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NCAA Tournament Daily Breakdown March 21

Good thing football is king in Austin

Here’s a look back at Sunday’s excitement in the NCAA tournament:

Best Finish

Arizona’s win over boneheaded Texas was the day’s best finish. I know everybody is shocked, but Rick Barnes led another team that fizzled out in March. Based on mid-February commentary, Texas appeared to be a super team that nobody could beat, despite their record. Now they’re done. Jordan Hamilton called an inexplicable timeout after coming down with the rebound and about 10 seconds remaining and the Horns up two. Then the Longhorns were called for a five second violation on the inbounds to turn the ball over. But the insanity wasn’t done, as Derrick Williams decided to win a game late offensively instead of blocking a shot as he made a shot while being fouled to tie the game. Of course, he then completed the three point play. Texas was unable to score and the Wildcats move on to face North Carolina.

Best Performance – Team

Ohio State: The Buckeyes were all over George Mason early and often in their 32 point blowout yesterday. The Buckeyes made 16 of 26 three point shots as David Lighty made all seven of his attempts from long range. This team won’t be beaten by anybody if they can’t stop the perimeter shooting. I haven’t heard anybody talk about wanting to be “this year’s George Mason” since this game finished.

Best Performance – Player

Kendall Marshall: This freshman point guard is special. Marshall led the Tar Heels up and down the court all day dishing 14 assists while scoring 13 points and he even pulled down 5 rebounds. The Tar Heels might be able to go as far as their freshmen take them and Marshall is the key running the point.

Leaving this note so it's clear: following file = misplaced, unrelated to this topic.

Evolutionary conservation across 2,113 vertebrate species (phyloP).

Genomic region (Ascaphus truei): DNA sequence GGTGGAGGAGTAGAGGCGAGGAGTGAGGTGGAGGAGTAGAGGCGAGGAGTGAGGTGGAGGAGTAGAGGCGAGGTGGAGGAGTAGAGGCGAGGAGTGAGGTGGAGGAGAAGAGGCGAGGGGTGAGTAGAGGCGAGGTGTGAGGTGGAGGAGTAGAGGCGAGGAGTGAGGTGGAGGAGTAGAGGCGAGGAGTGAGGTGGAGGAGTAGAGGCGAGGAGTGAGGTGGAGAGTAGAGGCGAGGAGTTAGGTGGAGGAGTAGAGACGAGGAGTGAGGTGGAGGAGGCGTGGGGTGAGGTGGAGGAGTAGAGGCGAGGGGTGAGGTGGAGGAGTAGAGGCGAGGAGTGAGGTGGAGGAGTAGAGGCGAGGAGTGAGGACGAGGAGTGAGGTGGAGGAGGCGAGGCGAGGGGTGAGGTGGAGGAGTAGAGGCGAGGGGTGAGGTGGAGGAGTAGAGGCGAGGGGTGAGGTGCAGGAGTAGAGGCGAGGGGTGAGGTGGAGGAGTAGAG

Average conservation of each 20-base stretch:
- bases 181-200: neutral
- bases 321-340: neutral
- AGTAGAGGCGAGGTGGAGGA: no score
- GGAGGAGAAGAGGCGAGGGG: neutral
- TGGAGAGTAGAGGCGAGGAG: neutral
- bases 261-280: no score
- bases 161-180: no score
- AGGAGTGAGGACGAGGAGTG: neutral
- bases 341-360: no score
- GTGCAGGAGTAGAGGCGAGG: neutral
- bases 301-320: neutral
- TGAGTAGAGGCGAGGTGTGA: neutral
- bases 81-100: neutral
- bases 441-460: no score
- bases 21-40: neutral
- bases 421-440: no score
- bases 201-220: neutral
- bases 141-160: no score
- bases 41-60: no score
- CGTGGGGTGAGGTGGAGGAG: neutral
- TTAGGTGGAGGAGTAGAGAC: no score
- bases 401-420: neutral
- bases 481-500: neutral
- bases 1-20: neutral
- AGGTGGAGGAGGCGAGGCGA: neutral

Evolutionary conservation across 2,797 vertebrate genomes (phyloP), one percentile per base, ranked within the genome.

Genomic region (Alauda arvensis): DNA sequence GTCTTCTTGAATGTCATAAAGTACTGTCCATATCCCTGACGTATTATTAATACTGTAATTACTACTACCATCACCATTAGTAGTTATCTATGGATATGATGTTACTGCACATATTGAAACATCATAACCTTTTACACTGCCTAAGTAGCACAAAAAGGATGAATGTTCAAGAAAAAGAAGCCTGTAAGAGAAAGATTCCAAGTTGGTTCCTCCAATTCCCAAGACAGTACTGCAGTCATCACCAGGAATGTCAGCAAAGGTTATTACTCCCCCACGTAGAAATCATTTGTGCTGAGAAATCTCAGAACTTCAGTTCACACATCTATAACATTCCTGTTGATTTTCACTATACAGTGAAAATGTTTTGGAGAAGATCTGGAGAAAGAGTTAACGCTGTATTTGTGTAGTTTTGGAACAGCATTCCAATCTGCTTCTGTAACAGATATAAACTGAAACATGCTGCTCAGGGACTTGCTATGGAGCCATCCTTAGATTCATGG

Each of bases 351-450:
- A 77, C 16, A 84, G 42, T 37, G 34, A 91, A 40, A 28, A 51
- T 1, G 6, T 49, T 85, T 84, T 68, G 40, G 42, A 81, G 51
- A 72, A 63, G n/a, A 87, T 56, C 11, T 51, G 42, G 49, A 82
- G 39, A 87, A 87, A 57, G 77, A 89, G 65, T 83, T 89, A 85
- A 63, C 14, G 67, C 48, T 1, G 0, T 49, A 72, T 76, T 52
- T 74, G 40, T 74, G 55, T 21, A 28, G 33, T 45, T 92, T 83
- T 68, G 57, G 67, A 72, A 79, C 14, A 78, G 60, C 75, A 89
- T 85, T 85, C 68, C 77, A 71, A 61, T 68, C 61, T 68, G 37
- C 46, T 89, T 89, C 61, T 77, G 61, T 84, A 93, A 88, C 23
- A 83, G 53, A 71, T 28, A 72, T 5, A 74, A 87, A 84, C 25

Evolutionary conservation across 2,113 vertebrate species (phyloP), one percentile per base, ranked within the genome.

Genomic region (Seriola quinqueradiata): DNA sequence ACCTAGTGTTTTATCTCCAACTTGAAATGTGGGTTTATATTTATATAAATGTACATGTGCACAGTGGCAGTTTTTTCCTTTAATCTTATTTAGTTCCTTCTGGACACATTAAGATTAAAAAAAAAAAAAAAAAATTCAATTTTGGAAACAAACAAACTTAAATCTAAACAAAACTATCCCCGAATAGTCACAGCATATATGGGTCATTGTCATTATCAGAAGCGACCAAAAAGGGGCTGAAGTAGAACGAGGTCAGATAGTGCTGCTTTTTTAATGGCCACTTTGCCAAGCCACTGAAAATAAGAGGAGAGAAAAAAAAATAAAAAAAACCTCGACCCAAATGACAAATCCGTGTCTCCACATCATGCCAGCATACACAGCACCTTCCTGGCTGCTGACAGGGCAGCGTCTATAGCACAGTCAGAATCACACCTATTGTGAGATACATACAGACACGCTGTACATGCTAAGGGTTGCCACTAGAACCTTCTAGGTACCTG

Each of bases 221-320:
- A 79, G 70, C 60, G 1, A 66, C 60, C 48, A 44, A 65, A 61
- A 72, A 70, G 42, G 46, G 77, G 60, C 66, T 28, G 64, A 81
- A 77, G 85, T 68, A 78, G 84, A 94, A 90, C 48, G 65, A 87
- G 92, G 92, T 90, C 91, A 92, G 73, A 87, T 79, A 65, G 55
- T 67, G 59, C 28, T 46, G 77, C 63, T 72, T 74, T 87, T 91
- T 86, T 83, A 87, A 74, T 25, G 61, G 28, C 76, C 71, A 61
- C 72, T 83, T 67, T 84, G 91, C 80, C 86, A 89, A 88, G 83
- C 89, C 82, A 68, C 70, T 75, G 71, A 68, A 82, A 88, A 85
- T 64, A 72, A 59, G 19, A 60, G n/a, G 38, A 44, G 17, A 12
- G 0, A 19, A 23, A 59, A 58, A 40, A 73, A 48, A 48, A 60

What’s Happening to the Big East

With the Notre Dame loss to Florida State, the Big East only has two teams remaining and those teams only made it by beating fellow Big East teams. What looked like a dominating conference that might place up to 7 or 8 teams into the Sweet 16, collapsed due in part to injuries, teams peaking too soon, and just bad matchups. Connecticut and Marquette, the 9th and 11th place finishers during the regular season, are the only teams remaining. Maybe there was an advantage to playing in the opening round of the Big East tournament after all.  

Sweet 16 Conference Breakdown:

ACC – 3 (Duke, UNC, FSU)
Big East – 2 (UConn, Marquette)
Mountain West – 2 (BYU, SDSU)
SEC – 2 (Kentucky, Florida)
Big Ten – 2 (Ohio State, Wisconsin)
Big 12 – 1 (Kansas)
A-10 – 1 (Richmond)